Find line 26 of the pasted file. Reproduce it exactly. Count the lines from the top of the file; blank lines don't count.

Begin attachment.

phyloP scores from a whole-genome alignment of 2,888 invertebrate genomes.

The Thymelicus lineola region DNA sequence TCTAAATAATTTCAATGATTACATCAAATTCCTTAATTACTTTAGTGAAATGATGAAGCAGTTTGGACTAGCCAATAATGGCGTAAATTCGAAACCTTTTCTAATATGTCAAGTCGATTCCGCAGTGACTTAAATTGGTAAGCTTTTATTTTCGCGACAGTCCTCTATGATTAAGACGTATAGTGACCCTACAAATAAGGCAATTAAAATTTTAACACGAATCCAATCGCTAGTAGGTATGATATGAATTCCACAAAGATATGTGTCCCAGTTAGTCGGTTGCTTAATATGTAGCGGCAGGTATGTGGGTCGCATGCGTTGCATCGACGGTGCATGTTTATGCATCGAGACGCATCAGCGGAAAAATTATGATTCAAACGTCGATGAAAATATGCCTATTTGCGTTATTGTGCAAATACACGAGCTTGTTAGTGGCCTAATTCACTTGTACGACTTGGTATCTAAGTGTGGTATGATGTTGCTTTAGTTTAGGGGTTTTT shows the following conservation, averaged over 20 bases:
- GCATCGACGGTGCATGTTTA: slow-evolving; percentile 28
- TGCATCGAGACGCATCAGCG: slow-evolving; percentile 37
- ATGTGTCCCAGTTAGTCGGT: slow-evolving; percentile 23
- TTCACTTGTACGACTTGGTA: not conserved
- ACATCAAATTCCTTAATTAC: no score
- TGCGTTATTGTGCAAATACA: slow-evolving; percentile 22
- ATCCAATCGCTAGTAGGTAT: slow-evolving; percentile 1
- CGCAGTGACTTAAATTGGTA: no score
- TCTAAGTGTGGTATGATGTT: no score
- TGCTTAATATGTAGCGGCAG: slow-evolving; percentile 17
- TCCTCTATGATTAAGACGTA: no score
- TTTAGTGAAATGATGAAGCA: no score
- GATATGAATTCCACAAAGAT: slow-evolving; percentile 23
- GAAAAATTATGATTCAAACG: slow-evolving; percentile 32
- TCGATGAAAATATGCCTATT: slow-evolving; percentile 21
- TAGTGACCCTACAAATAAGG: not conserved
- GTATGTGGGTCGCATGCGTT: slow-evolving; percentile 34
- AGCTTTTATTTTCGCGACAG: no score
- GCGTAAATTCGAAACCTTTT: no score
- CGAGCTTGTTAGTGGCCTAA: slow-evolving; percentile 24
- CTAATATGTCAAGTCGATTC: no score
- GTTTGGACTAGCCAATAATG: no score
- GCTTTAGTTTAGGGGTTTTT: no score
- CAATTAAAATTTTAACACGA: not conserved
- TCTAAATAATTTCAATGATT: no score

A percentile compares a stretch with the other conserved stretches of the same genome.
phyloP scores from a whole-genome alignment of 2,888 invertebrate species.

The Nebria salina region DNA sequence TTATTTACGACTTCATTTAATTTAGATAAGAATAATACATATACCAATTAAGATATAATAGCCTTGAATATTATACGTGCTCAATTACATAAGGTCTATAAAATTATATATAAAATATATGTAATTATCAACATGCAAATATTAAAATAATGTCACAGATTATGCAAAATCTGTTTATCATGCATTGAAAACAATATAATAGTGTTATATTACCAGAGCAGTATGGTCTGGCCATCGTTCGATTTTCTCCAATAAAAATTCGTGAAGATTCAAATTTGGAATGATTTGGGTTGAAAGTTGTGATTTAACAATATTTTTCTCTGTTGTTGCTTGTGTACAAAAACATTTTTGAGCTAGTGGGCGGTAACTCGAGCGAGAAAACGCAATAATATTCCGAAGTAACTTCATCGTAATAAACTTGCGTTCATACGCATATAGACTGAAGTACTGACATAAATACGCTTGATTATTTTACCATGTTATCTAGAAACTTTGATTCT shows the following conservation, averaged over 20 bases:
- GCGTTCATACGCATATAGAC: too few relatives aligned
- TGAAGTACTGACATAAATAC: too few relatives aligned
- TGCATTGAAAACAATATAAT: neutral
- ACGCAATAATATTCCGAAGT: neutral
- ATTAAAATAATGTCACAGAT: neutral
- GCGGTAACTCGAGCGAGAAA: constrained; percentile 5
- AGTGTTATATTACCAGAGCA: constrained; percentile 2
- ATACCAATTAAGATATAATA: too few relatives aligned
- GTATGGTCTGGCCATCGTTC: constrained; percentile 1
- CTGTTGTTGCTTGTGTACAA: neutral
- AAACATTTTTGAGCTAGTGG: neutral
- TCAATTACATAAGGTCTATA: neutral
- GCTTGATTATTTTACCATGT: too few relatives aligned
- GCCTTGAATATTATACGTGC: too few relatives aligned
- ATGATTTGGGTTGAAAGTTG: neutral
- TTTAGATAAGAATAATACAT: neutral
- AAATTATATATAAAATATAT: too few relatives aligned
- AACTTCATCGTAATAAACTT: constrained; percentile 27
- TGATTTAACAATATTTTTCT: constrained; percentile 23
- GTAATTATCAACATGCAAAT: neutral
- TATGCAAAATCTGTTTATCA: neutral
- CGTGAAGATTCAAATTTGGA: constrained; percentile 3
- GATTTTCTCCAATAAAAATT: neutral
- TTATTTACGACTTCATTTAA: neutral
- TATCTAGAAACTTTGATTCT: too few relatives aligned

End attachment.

- CAATTAAAATTTTAACACGA: not conserved